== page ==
Leadership and Solidity in a Time of Crisis
Marcella Finnerty, College President, IICP
Core to our training as psychotherapists is to trust in the process, to sit with not knowing. To stay calm with the messy vulnerability and uncertainty of life. We are taught to meet and greet the most difficult of feelings, to walk with clients on their most painful of journeys. Now, more than ever before, these skills will serve us, our clients, and our communities well. We, more than most, are used to making friends with ambiguity, with confusion, with pain and loss. Usually we encounter these emotions in the relative safety of our therapy rooms. Suddenly, we are faced with them on a global scale. Fear reigns supreme at present; evidenced by masks on a train or plane, the obvious ‘flight or fight’ response when a colleague coughs, the terror of a child staring up at a parent asking if they’re going to ‘catch corona’? An air of anxiety is permeating society in a palpable manner. These dangers are very real; more than 4,300 people have lost their lives to date. We grieve and we mourn, we rage and are afraid – being a therapist does not protect us from being human.
We are wading through unchartered territory in an unprecedented global and rapidly changing situation. This brings with it inevitable and understandable anxieties. It is easy to see how overwhelm and panic could act to paralyze and isolate. We could fall prey to stigmatising and ostracizing those who are unwell. Fear can be our driver, or we can stop, breathe, and do what we do best. As we work with clients in our therapy rooms, and students in our training colleges, there is great potential for us to be the containers of that terror and panic. It is, after all, what we are trained to do. Now, more than ever, we are called upon to step up and offer leadership, politically and in a wider societal context; to challenge the status quo; to model calmness; to hear and hold anxieties, and also to offer hope and reason.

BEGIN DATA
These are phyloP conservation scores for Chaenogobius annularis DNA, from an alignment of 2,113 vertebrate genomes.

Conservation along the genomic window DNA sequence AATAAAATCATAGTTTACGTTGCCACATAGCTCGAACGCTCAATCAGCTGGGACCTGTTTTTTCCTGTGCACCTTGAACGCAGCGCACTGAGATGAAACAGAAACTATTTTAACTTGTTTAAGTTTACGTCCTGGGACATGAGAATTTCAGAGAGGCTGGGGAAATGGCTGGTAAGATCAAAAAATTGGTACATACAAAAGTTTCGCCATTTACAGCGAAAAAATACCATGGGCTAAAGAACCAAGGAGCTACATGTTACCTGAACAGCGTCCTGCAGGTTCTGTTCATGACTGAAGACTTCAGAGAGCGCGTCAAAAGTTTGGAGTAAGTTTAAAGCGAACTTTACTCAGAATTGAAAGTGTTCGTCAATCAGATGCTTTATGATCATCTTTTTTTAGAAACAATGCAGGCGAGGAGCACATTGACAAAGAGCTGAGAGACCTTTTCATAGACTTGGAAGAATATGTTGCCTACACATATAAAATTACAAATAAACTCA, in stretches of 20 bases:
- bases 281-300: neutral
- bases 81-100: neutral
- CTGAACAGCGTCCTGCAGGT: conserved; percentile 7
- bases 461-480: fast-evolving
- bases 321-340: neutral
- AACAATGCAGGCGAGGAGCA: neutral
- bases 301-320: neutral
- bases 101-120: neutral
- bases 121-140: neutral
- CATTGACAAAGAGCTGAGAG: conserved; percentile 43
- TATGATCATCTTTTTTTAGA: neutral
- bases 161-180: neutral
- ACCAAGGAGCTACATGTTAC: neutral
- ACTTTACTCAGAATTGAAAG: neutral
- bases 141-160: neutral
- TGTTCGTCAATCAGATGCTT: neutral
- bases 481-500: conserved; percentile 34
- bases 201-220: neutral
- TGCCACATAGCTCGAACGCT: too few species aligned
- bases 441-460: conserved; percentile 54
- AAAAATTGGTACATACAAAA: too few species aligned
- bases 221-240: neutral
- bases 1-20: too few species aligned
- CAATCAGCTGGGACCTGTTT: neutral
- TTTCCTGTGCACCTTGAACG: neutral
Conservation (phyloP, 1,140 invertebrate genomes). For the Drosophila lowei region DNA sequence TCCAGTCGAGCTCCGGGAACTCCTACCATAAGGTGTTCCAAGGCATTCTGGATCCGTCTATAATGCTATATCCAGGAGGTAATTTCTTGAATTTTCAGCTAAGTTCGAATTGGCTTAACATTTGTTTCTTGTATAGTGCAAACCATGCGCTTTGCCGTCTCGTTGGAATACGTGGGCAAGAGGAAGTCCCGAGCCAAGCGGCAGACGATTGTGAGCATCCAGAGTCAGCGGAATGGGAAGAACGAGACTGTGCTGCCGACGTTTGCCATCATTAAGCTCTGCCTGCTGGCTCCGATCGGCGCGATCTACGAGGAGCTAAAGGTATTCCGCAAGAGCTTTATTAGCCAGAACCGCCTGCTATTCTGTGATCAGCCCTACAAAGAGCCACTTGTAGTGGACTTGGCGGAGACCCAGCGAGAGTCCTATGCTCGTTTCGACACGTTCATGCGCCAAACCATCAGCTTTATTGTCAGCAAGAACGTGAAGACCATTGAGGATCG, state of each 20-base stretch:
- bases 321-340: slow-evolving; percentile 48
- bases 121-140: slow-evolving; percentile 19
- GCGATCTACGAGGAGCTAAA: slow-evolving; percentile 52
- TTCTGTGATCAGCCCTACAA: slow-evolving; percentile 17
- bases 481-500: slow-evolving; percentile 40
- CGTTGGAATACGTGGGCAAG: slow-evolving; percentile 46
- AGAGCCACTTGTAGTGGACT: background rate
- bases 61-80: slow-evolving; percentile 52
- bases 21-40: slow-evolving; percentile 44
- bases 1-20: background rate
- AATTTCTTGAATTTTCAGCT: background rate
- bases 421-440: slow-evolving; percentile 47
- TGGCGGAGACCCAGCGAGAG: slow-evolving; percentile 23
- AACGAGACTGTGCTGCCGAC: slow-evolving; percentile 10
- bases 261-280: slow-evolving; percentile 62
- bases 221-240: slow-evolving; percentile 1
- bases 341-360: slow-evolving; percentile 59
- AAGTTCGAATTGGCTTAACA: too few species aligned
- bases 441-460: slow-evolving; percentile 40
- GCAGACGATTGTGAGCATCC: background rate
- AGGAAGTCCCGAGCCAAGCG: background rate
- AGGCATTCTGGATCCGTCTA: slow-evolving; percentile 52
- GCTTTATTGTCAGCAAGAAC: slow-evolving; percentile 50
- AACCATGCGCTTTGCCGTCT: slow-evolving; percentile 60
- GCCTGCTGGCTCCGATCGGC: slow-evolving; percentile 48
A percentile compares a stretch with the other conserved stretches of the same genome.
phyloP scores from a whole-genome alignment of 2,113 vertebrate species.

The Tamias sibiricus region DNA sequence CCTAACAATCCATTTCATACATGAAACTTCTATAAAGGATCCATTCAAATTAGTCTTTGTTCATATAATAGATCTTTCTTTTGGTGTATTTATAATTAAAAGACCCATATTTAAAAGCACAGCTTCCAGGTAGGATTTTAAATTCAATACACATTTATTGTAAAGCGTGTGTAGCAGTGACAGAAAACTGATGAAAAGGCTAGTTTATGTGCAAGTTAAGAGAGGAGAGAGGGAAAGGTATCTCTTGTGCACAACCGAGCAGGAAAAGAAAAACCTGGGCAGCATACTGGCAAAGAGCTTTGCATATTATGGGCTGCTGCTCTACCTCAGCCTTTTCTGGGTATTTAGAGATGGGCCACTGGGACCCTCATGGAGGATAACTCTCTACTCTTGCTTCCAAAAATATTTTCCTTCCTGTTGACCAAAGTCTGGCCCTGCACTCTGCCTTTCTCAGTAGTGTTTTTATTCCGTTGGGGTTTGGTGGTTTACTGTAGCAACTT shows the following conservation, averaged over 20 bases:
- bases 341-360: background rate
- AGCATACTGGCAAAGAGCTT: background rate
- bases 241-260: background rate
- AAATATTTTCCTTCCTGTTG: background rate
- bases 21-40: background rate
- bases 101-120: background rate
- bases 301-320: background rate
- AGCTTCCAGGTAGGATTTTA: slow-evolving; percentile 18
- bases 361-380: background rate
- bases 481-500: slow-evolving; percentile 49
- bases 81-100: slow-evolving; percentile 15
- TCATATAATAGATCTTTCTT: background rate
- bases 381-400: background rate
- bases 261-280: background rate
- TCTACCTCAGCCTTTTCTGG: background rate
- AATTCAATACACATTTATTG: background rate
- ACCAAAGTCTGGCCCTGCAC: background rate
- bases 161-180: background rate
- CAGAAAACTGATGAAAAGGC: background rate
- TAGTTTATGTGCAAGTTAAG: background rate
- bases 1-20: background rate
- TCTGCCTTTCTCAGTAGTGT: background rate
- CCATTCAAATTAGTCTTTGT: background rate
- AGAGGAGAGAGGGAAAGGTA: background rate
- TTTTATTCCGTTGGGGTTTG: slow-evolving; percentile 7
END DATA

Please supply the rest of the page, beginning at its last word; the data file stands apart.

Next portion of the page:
Pluralism in its broadest sense encourages us to recognise that multiple truths are present, that many positions exists, that there is no one way. In this moment, we are presented with the opportunity to demonstrate the leadership potential of a pluralistic perspective and to truly work together. How we respond may well determine the future of the pluralistic practice movement itself. Now is the time to engender confidence in our ability to lead from the front in a crisis-ridden, postmodern 2020. Regardless of our therapeutic orientation or philosophical home as therapists, we can engage in collaborative dialogue. We can support not only our clients and students, but the wider community, who are struggling with unpredictable events, and often overwhelming feelings.
We must ask ourselves how we, as pluralistic therapists, can work with others to stem not only the spread of this virus, but the pandemic of panic that accompanies it. Often we are called the healers of the mind, of the soul. Our society is suffering, and through dialogue, communication, collaboration, and empathy, pluralistic practice can act as a beacon of light in the darkness that stretches long into the distance.